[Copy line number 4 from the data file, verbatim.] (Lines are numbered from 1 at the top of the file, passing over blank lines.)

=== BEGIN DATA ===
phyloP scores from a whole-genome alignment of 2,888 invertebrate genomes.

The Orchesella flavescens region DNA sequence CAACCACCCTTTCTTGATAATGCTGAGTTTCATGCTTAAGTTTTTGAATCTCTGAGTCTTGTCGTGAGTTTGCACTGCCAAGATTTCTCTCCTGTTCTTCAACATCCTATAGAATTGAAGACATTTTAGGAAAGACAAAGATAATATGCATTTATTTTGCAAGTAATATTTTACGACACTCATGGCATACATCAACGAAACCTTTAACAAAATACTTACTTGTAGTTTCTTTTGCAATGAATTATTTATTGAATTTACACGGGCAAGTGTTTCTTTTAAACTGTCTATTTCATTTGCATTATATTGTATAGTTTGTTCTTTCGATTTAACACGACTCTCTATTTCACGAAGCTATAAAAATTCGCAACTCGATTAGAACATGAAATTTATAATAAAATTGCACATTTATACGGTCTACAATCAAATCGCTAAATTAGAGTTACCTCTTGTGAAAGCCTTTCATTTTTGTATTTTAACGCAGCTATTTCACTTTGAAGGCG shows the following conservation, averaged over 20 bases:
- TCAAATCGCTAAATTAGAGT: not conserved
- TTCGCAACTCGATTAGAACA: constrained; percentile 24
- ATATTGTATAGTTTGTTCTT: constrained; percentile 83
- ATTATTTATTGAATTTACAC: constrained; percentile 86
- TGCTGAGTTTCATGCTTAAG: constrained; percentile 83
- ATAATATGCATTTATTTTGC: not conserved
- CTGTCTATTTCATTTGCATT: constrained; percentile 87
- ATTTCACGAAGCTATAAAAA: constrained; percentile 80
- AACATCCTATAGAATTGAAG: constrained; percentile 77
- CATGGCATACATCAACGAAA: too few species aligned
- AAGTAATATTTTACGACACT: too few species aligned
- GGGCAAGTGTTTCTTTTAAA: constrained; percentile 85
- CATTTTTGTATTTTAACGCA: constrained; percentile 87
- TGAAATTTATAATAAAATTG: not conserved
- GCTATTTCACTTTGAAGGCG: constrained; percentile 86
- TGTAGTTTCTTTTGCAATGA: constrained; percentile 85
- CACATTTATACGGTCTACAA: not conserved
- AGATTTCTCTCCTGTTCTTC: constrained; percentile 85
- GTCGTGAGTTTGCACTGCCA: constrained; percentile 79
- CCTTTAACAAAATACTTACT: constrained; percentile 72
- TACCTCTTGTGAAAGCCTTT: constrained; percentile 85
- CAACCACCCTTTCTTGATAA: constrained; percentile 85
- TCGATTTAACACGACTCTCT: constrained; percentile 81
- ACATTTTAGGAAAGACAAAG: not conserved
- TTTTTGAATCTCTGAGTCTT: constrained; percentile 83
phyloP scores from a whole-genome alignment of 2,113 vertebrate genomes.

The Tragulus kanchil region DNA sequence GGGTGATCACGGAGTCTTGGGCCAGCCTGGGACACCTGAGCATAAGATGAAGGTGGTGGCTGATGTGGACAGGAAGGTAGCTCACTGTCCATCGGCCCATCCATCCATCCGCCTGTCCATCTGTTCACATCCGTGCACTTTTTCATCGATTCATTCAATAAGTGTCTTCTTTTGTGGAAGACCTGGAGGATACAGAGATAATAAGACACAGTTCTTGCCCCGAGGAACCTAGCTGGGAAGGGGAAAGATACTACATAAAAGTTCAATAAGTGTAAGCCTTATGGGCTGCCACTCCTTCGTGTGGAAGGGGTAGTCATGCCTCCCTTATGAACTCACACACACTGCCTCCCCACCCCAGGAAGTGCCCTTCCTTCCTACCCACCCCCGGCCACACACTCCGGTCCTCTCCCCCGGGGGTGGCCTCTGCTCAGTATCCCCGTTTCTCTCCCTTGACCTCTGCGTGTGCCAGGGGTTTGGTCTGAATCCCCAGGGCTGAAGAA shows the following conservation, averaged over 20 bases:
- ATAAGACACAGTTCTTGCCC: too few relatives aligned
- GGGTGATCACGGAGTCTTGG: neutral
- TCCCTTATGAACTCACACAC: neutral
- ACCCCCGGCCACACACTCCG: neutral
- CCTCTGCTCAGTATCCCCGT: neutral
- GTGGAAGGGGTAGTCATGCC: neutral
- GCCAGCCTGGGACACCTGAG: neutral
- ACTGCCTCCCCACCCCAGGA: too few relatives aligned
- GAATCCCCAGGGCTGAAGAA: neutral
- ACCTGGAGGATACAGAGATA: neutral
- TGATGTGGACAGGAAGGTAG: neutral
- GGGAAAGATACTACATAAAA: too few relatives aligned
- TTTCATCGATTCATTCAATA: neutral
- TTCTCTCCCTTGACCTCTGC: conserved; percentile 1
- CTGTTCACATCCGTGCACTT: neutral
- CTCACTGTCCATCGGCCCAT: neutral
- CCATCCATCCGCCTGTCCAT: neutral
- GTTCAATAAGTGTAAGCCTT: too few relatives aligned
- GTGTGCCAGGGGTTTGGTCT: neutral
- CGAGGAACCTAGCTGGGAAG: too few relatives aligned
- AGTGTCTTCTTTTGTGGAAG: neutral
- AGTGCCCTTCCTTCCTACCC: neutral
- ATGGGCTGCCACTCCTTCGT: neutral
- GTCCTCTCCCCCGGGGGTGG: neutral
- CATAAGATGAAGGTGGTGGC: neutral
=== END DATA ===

- TTCGCAACTCGATTAGAACA: constrained; percentile 24